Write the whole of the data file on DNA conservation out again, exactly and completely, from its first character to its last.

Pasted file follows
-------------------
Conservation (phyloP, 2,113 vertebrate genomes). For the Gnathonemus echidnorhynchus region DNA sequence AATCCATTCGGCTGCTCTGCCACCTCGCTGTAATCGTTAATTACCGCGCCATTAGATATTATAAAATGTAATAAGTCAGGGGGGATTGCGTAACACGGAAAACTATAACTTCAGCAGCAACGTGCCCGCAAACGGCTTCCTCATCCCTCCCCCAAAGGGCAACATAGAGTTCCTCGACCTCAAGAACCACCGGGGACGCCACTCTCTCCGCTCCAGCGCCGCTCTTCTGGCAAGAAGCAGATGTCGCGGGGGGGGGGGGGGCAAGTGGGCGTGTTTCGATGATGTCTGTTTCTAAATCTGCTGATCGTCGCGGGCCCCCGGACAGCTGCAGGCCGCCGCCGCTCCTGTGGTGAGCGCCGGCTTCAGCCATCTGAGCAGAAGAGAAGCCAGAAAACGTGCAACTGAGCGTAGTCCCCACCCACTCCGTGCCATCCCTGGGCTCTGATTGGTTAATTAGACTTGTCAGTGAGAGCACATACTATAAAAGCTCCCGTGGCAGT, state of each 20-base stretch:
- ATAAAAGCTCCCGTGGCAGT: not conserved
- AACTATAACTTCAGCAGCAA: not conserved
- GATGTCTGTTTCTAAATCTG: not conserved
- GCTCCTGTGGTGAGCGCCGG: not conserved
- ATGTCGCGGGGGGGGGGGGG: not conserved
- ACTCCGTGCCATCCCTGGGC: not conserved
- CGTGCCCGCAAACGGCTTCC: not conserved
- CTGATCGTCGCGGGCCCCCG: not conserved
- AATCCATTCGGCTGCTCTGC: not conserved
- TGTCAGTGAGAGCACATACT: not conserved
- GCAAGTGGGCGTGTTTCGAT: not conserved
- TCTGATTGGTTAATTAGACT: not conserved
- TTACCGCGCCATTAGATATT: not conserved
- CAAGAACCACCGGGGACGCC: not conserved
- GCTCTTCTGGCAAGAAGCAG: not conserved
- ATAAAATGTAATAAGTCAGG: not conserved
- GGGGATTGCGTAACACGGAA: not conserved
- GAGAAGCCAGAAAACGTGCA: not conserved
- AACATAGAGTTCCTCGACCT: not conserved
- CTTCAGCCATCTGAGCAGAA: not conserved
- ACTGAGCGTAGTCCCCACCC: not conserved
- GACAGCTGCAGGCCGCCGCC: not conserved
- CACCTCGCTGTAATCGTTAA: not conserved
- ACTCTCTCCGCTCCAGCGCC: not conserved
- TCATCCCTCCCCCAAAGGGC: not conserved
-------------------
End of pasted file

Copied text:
Conservation (phyloP, 2,113 vertebrate genomes). For the Gnathonemus echidnorhynchus region DNA sequence AATCCATTCGGCTGCTCTGCCACCTCGCTGTAATCGTTAATTACCGCGCCATTAGATATTATAAAATGTAATAAGTCAGGGGGGATTGCGTAACACGGAAAACTATAACTTCAGCAGCAACGTGCCCGCAAACGGCTTCCTCATCCCTCCCCCAAAGGGCAACATAGAGTTCCTCGACCTCAAGAACCACCGGGGACGCCACTCTCTCCGCTCCAGCGCCGCTCTTCTGGCAAGAAGCAGATGTCGCGGGGGGGGGGGGGGCAAGTGGGCGTGTTTCGATGATGTCTGTTTCTAAATCTGCTGATCGTCGCGGGCCCCCGGACAGCTGCAGGCCGCCGCCGCTCCTGTGGTGAGCGCCGGCTTCAGCCATCTGAGCAGAAGAGAAGCCAGAAAACGTGCAACTGAGCGTAGTCCCCACCCACTCCGTGCCATCCCTGGGCTCTGATTGGTTAATTAGACTTGTCAGTGAGAGCACATACTATAAAAGCTCCCGTGGCAGT, state of each 20-base stretch:
- ATAAAAGCTCCCGTGGCAGT: not conserved
- AACTATAACTTCAGCAGCAA: not conserved
- GATGTCTGTTTCTAAATCTG: not conserved
- GCTCCTGTGGTGAGCGCCGG: not conserved
- ATGTCGCGGGGGGGGGGGGG: not conserved
- ACTCCGTGCCATCCCTGGGC: not conserved
- CGTGCCCGCAAACGGCTTCC: not conserved
- CTGATCGTCGCGGGCCCCCG: not conserved
- AATCCATTCGGCTGCTCTGC: not conserved
- TGTCAGTGAGAGCACATACT: not conserved
- GCAAGTGGGCGTGTTTCGAT: not conserved
- TCTGATTGGTTAATTAGACT: not conserved
- TTACCGCGCCATTAGATATT: not conserved
- CAAGAACCACCGGGGACGCC: not conserved
- GCTCTTCTGGCAAGAAGCAG: not conserved
- ATAAAATGTAATAAGTCAGG: not conserved
- GGGGATTGCGTAACACGGAA: not conserved
- GAGAAGCCAGAAAACGTGCA: not conserved
- AACATAGAGTTCCTCGACCT: not conserved
- CTTCAGCCATCTGAGCAGAA: not conserved
- ACTGAGCGTAGTCCCCACCC: not conserved
- GACAGCTGCAGGCCGCCGCC: not conserved
- CACCTCGCTGTAATCGTTAA: not conserved
- ACTCTCTCCGCTCCAGCGCC: not conserved
- TCATCCCTCCCCCAAAGGGC: not conserved